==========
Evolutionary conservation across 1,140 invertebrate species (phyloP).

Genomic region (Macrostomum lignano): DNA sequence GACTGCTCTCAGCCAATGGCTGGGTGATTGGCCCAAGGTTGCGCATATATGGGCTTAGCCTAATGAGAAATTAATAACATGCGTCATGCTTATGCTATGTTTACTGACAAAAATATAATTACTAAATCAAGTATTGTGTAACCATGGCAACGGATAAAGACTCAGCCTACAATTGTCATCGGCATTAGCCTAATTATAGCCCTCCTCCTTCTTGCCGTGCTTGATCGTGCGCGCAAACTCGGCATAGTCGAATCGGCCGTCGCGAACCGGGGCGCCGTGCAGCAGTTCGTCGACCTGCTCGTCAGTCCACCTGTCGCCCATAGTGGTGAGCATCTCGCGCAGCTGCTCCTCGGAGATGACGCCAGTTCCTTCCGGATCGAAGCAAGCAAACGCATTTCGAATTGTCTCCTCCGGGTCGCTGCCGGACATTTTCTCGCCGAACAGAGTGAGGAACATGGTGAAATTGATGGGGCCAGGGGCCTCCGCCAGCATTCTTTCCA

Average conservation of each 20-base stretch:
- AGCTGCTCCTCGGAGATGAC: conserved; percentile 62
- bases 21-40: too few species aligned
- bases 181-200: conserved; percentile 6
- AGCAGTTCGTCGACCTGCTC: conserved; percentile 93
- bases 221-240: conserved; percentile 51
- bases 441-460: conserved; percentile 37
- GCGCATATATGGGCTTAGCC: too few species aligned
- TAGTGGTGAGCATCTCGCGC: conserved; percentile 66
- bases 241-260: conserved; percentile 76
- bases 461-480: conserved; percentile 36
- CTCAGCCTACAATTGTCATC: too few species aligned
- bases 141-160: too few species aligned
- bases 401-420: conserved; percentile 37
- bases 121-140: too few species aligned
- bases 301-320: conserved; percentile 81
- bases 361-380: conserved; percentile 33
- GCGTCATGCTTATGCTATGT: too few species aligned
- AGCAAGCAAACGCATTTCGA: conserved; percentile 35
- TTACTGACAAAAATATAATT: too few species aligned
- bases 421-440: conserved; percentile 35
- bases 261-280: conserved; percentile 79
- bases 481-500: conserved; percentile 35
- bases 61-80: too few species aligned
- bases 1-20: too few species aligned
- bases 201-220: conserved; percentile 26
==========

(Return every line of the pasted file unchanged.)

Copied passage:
Evolutionary conservation across 1,140 invertebrate species (phyloP).

Genomic region (Macrostomum lignano): DNA sequence GACTGCTCTCAGCCAATGGCTGGGTGATTGGCCCAAGGTTGCGCATATATGGGCTTAGCCTAATGAGAAATTAATAACATGCGTCATGCTTATGCTATGTTTACTGACAAAAATATAATTACTAAATCAAGTATTGTGTAACCATGGCAACGGATAAAGACTCAGCCTACAATTGTCATCGGCATTAGCCTAATTATAGCCCTCCTCCTTCTTGCCGTGCTTGATCGTGCGCGCAAACTCGGCATAGTCGAATCGGCCGTCGCGAACCGGGGCGCCGTGCAGCAGTTCGTCGACCTGCTCGTCAGTCCACCTGTCGCCCATAGTGGTGAGCATCTCGCGCAGCTGCTCCTCGGAGATGACGCCAGTTCCTTCCGGATCGAAGCAAGCAAACGCATTTCGAATTGTCTCCTCCGGGTCGCTGCCGGACATTTTCTCGCCGAACAGAGTGAGGAACATGGTGAAATTGATGGGGCCAGGGGCCTCCGCCAGCATTCTTTCCA

Average conservation of each 20-base stretch:
- AGCTGCTCCTCGGAGATGAC: conserved; percentile 62
- bases 21-40: too few species aligned
- bases 181-200: conserved; percentile 6
- AGCAGTTCGTCGACCTGCTC: conserved; percentile 93
- bases 221-240: conserved; percentile 51
- bases 441-460: conserved; percentile 37
- GCGCATATATGGGCTTAGCC: too few species aligned
- TAGTGGTGAGCATCTCGCGC: conserved; percentile 66
- bases 241-260: conserved; percentile 76
- bases 461-480: conserved; percentile 36
- CTCAGCCTACAATTGTCATC: too few species aligned
- bases 141-160: too few species aligned
- bases 401-420: conserved; percentile 37
- bases 121-140: too few species aligned
- bases 301-320: conserved; percentile 81
- bases 361-380: conserved; percentile 33
- GCGTCATGCTTATGCTATGT: too few species aligned
- AGCAAGCAAACGCATTTCGA: conserved; percentile 35
- TTACTGACAAAAATATAATT: too few species aligned
- bases 421-440: conserved; percentile 35
- bases 261-280: conserved; percentile 79
- bases 481-500: conserved; percentile 35
- bases 61-80: too few species aligned
- bases 1-20: too few species aligned
- bases 201-220: conserved; percentile 26